“Terrorist sympathiser”, “anti-Semite”, “supporter of sharia law”; not a day goes by without Linda Sarsour being at the receiving end of a barrage of islamophobic and misogynistic insults. The reason: for being an unapologetic Palestinian-American Muslim woman.
Sarsour rose to prominence on January 21, 2017, during the Women’s March on Washington. As one of its principal organisers, she gave a rousing speech denouncing Donald Trump’s islamophobia and vowed to resist his administration’s attempts to discriminate against the Muslim community in the United States and abroad. She has been unable to escape media attention since.
But the Women’s March wasn’t Sarsour’s first foray into social justice. Born and raised in Brooklyn, New York, she has been a racial justice and civil rights activist for over a decade. Sarsour was part of a coalition that successfully campaigned for the closure of New York public schools on the Muslim holy days of Eid al-Fitr and Eid al-Adha. She also co-chaired the March 2 Justice in 2015, a 250-mile walk from Staten Island to Washington DC in protest of police brutality against the African American community. Sarsour was most notably the Executive Director of the Arab American Association of New York and worked to protect the Arab community from the rise of Islamophobic attacks post-9/11.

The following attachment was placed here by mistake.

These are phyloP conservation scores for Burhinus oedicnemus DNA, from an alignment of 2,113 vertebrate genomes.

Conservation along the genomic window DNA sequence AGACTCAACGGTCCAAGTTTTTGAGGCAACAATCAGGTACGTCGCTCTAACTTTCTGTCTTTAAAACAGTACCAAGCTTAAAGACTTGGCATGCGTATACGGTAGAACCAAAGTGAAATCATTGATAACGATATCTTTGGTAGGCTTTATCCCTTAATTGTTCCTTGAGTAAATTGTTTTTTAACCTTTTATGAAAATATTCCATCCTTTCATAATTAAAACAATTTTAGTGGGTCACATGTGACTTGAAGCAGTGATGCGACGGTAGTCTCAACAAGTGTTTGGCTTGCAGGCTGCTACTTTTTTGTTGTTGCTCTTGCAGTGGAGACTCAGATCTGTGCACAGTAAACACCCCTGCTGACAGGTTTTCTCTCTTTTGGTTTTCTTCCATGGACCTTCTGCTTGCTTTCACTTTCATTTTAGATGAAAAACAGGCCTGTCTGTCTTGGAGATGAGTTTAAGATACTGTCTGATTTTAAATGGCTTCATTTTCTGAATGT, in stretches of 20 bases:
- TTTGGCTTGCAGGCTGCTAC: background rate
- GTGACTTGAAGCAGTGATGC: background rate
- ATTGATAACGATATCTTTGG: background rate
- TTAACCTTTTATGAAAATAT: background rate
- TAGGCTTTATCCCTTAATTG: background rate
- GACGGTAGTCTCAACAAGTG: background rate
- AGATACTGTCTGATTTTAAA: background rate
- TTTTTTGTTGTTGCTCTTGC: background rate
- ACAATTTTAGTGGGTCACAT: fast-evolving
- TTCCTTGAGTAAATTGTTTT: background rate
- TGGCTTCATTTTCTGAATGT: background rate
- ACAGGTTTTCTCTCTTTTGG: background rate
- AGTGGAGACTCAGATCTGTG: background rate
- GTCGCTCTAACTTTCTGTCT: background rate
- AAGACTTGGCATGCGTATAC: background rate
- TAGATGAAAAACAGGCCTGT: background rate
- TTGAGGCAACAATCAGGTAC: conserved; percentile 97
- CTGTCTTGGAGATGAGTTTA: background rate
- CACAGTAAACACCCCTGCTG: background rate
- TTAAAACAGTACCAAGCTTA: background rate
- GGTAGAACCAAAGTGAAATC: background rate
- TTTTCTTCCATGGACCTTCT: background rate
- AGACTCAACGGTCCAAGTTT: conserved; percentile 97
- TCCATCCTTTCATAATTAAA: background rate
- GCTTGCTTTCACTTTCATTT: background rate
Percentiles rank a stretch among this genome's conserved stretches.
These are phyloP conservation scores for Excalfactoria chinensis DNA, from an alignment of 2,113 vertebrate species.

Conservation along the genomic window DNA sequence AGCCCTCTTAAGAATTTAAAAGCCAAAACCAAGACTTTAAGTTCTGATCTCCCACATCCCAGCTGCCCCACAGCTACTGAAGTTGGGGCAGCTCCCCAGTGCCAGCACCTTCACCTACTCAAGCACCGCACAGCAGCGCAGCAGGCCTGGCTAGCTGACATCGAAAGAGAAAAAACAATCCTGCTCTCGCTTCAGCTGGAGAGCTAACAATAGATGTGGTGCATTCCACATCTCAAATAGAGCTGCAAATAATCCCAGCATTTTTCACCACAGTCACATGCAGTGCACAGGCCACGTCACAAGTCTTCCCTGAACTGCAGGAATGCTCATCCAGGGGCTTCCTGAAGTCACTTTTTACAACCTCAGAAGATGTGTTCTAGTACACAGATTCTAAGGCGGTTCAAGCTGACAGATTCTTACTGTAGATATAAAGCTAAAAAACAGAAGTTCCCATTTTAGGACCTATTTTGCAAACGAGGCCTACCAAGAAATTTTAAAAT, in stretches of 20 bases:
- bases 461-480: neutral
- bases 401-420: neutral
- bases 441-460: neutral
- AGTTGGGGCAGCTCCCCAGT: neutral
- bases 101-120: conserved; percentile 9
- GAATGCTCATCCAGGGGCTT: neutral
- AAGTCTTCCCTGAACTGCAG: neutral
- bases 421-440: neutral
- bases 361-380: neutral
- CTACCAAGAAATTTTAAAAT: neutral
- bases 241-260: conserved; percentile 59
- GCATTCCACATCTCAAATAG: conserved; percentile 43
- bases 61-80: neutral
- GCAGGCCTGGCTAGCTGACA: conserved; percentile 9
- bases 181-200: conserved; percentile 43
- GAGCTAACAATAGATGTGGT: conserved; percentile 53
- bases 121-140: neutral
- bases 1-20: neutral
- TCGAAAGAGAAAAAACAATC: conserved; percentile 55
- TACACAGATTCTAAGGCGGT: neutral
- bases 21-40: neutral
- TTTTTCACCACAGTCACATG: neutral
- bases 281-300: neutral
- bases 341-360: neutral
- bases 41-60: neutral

Sarsour’s work has now become as much about defending herself against critics as it is about campaigning for the rights of groups under threat from the Trump administration. She was forced to hire private security during her commencement speech at the City University of New York’s School of Public Health and Health Policy, where she spoke of the need to resist all forms of injustice. She has also faced a barrage of criticism following her call for peaceful jihad against Donald Trump at the the annual Islamic Society of North America convention, which was misinterpreted as a violent call to arms.
Sarsour has been vocal about the rise of hate and violent threats she has faced since the Women’s March in January, which have forced her to stop using public transport and spend time outdoors with her children. In a column for The Washington Post, she wrote: “Their sole agenda is to silence and discredit me because I am an effective leader for progress, a Palestinian American and Brooklyn-born Muslim woman. In short, I am their worst nightmare.”
Despite the difficulties she is facing, Sarsour refuses to back down and promises to continue fighting for the rights of America’s most marginalised.